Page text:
9 key macro insights (and why China could be our way out)

Mon 14 Aug 23, 3:49pm (AEST)
Money notes currency
Source: Shutterstock

Key Points

  • EM local currency markets have become a safe haven for investors, and interest rates in these nations could rally more as a result
  • Japan's government needs to be careful not to walk back its fiscal policy, and Australia needs to be mindful of the potential for a wage-price spiral
  • The US Fed and RBA are likely to continue raising interest rates, which could lead to a recession. In Europe, growth has slowed and China is expected to see slower growth in the medium term

A few reasons for optimism are called out alongside the gloom in the latest edition of the VanEck ViewPoint, which I’ll mention first (though they’re further down in the full version, the PDF of which can be downloaded at the end of this page.)

The full document spans some 6,000 words across 14 pages, but I’ve captured some of the highlights in the following wire.

1. Emerging markets are holding their own

One of the most optimistic parts of the VanEck paper relates to emerging markets which, “acquitted themselves well during the first quarter of 2023, [and] continued to navigate the second quarter despite headwinds.”

“As we noted [in our] last quarterly, local currency is thriving in an environment characterised by a US banking crisis and global recession concerns. The ‘safe haven’ status of many EM local currency markets has moved from being a prediction to being an observation,” writes VanEck.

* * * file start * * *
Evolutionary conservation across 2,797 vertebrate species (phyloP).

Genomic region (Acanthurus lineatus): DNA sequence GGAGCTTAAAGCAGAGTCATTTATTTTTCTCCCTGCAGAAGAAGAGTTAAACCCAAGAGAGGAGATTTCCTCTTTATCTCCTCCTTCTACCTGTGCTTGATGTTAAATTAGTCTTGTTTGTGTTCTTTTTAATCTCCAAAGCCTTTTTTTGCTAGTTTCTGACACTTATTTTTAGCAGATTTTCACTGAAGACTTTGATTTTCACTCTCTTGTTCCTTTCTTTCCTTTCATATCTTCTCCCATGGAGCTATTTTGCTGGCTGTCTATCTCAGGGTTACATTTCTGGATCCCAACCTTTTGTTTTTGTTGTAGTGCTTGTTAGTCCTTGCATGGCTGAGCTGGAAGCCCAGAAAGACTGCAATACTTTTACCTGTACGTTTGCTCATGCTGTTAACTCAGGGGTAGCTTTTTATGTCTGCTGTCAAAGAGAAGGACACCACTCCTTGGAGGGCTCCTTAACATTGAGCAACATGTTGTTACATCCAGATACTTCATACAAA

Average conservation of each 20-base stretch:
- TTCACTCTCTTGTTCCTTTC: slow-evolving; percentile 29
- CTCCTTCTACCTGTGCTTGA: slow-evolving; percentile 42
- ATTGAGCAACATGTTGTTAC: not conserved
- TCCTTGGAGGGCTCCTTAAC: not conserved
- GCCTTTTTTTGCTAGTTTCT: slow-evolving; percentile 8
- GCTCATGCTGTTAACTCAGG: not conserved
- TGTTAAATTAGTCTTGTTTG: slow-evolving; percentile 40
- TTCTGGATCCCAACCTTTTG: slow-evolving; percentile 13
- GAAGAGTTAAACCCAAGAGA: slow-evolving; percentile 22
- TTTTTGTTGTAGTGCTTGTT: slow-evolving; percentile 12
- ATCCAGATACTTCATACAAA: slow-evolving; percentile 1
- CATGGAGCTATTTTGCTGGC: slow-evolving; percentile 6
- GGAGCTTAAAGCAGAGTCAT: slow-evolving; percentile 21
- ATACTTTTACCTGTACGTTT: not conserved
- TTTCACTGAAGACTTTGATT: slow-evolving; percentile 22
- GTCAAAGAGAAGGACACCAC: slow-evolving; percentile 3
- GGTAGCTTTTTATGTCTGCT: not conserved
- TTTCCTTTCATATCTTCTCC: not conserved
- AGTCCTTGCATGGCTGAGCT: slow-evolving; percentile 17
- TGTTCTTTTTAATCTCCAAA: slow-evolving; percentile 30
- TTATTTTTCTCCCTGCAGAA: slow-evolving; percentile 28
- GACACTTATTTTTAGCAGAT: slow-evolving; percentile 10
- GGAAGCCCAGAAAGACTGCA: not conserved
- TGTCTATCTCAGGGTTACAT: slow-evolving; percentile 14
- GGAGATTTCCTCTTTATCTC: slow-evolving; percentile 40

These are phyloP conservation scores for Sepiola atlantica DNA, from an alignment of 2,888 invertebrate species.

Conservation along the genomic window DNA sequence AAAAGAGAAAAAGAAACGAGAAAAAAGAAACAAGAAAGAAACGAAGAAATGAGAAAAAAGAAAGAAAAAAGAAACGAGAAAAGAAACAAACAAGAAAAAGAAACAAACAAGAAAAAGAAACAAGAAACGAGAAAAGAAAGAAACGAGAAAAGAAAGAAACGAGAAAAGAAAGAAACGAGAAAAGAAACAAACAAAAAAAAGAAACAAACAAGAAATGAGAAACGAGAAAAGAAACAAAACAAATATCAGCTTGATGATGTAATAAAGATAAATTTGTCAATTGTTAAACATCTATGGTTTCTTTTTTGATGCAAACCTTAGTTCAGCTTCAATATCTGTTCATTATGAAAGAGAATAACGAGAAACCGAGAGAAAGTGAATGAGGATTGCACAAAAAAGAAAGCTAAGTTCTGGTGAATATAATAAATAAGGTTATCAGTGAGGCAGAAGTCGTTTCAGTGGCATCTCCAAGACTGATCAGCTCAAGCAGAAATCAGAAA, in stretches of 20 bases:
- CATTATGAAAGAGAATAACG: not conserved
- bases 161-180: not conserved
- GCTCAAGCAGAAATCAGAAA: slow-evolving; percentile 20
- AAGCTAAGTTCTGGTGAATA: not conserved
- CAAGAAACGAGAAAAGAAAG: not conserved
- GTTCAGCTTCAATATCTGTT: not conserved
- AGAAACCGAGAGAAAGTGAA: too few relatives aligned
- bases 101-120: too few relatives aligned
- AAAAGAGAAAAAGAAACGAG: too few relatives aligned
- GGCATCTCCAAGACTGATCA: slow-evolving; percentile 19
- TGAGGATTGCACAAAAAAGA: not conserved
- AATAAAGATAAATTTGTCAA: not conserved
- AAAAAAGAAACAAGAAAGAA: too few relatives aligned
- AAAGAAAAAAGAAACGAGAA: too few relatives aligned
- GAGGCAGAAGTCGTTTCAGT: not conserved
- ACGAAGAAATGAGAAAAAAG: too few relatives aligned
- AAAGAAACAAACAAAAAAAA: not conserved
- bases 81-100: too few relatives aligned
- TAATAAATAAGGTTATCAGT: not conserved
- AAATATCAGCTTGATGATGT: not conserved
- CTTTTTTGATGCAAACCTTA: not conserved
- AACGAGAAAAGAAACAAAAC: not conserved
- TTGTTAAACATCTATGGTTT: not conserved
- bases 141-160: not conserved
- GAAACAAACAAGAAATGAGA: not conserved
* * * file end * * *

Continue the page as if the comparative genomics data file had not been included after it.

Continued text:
It suggests that, because many EMs hiked earlier and more, in real terms, than developed markets, the interest rates in these nations could rally more as a result.

“There are many investors that think we are at or near the top of the hiking cycle and many will see EM (local currency and hard currency) as ahead of the curve and the best fixed-income category through which to express this view,” writes VanEck.

Pick the emerging market

Screenshot 2023-08-11 at 5.49.24 pm
Source: VanEck Research, Bloomberg

2. A contrast to the gloom

VanEck also alludes to other positive aspects in both Japan and Australia – though with serious caveats in each instance.

In the former, it says a key risk to watch is whether Japan’s Government will walk back its fiscal policy, as has happened on several occasions previously and conspired to “wreck recoveries.”

In Australia, VanEck notes the robustness of the local economy but also the “fear of missing out” that reignited in the housing market at the slightest indication of peak interest rates.

“The continuing labour market strength, rebounding housing and low productivity have forced the RBA into restarting its tightening cycle. The potential for accidents remains high,” writes VanEck.

Japan equities are a potential bright spot

Screenshot 2023-08-11 at 5.51.26 pm